CENTRAL ILLINOIS (WCIA) — Even though corn and soybean crops are small, weeds will soon overpower them, and University of Illinois weed specialist Aaron Hager provides his expertise to farmers.

“There’s going to be quite a bit of interest this year in trying to extend the residual control past that initial post emergence application especially on the soybean side, given the fact that we have some fairly limited quantities of several of the more common post-applied herbicides, glyphosate-containing products and the glufosinate are still in pretty tight supply and there is a lot of issues around the increase in price,” Hager said. “So, I think the idea of adding another herbicide in, with that foliar application is going to be fairly appealing to a lot of farmers to try to extend that residual control following that first application, in order to not having to come back and do a re-spray if there is another emergence even.”

Stu: And how do you make a decision?

“In the soybean side of things, there is a limited number of products that can go out in this particular use pattern as a residual herbicide that can be applied, post, so, its not an extensive list, but there are some good options in there,” Hager said. “What I really think is most people will try to target control of the pigweeds or the amaranths species, species that tend to have multiple emergence and growing events throughout the growing season; again, having to reduce the likelihood of having to make that second post trip. With uncertainty if even supplies are going to be there for another foliar application if needed.”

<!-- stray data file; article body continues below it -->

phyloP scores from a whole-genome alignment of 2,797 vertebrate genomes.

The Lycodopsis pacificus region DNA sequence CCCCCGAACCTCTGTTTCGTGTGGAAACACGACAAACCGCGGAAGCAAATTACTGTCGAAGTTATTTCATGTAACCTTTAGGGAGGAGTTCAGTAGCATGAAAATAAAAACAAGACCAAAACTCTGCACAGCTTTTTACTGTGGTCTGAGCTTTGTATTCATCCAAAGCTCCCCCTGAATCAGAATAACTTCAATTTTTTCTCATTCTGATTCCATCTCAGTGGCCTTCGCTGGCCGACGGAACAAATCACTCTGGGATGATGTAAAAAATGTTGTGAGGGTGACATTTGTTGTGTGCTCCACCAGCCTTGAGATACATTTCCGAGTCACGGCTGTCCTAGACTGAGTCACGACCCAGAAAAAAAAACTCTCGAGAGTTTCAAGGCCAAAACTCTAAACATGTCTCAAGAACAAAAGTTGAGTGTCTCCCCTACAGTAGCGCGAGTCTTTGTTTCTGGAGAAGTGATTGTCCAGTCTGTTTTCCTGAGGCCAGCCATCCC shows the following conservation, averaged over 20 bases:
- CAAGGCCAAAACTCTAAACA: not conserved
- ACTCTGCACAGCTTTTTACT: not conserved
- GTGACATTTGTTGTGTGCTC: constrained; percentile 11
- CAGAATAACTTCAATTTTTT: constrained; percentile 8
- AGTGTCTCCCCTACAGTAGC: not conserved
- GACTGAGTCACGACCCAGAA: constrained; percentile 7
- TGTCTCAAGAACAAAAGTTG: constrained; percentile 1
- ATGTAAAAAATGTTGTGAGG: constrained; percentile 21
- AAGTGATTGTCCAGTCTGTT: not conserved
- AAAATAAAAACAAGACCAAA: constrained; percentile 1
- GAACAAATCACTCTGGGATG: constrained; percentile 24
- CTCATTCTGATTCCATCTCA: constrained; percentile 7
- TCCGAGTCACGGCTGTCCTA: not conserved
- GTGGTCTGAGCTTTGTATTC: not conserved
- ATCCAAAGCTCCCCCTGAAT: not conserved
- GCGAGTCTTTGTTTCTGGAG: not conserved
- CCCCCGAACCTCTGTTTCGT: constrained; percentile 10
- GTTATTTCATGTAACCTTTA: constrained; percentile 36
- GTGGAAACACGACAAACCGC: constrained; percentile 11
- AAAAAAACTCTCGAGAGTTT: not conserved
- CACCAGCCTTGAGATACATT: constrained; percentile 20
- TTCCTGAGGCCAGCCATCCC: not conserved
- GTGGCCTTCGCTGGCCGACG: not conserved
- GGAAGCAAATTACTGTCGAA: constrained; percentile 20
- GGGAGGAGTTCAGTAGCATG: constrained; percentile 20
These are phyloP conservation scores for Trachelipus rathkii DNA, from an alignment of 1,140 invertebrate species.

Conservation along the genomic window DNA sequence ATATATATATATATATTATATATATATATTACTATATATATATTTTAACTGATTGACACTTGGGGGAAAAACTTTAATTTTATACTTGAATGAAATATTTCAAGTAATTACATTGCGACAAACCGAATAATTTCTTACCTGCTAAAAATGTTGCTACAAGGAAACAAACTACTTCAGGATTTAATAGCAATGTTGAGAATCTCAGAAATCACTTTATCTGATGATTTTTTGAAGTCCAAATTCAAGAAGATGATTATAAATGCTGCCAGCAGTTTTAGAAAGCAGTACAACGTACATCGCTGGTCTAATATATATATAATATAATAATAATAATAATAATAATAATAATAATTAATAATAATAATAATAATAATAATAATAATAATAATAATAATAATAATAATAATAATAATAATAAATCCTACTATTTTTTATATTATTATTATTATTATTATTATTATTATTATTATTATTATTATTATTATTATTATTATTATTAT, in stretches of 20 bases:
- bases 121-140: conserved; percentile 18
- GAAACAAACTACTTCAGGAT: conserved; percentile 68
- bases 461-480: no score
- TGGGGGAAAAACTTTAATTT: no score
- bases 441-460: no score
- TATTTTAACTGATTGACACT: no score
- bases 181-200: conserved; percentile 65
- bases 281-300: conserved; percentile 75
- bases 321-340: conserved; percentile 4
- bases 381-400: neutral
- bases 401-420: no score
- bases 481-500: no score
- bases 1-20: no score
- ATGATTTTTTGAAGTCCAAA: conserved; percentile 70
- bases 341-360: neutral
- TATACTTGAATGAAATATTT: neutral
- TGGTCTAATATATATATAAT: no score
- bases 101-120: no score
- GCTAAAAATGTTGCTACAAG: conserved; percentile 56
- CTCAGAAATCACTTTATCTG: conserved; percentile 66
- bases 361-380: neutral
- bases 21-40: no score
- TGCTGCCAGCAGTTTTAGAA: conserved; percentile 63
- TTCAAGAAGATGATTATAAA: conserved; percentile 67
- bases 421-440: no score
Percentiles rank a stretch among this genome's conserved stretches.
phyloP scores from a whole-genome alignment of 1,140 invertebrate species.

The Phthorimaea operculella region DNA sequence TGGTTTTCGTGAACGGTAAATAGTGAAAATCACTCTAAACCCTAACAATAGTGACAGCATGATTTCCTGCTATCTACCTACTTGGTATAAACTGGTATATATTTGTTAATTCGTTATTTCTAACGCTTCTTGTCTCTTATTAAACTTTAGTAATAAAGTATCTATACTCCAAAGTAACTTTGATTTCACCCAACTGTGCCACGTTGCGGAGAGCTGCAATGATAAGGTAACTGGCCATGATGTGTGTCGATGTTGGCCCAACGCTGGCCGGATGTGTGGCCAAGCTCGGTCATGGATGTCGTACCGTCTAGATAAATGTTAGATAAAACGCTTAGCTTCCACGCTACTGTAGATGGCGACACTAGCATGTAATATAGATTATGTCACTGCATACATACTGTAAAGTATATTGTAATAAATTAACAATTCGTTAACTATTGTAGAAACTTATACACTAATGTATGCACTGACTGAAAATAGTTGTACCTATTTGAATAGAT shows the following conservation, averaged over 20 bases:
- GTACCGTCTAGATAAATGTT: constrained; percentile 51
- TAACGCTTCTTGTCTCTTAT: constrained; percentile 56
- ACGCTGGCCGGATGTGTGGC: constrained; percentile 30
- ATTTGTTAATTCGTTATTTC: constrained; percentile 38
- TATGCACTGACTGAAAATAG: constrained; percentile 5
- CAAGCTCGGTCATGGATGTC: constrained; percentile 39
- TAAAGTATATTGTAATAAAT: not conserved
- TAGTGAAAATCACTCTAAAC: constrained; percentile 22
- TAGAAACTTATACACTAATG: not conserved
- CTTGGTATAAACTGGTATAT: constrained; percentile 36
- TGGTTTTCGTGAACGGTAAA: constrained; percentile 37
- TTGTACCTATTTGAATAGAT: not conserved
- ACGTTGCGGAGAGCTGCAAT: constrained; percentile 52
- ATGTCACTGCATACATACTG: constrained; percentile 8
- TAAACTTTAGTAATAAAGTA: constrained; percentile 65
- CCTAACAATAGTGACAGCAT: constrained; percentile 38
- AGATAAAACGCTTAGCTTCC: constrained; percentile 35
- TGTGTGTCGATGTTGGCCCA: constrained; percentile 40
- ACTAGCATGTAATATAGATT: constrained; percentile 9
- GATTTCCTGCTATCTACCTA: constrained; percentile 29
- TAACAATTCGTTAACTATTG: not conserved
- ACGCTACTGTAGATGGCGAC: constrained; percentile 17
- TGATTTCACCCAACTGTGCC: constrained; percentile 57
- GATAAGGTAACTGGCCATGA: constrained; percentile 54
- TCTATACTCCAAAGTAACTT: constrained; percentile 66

Stu: What about atypical weed control?

“This year there is quite a bit of volunteer corn that we see popping up in soybean fields and that could be an issue especially when we consider some of the challenges of tank mixing the post grass materials with some of the post broadleaf materials,” Hager said. “We can see issues with antagonism to where we can still maintain control of the broadleaf species, but in many instances we can see reduced control of of the monocot or grass species, particularly volunteer corn can be quite challenging.”

Hager reminds farmers that blooms on beans may further limit the use of many herbicides, and June 20 is the final day for using dicamba. That’s our report from the farm, I’m Stu Ellis with WCIA-3.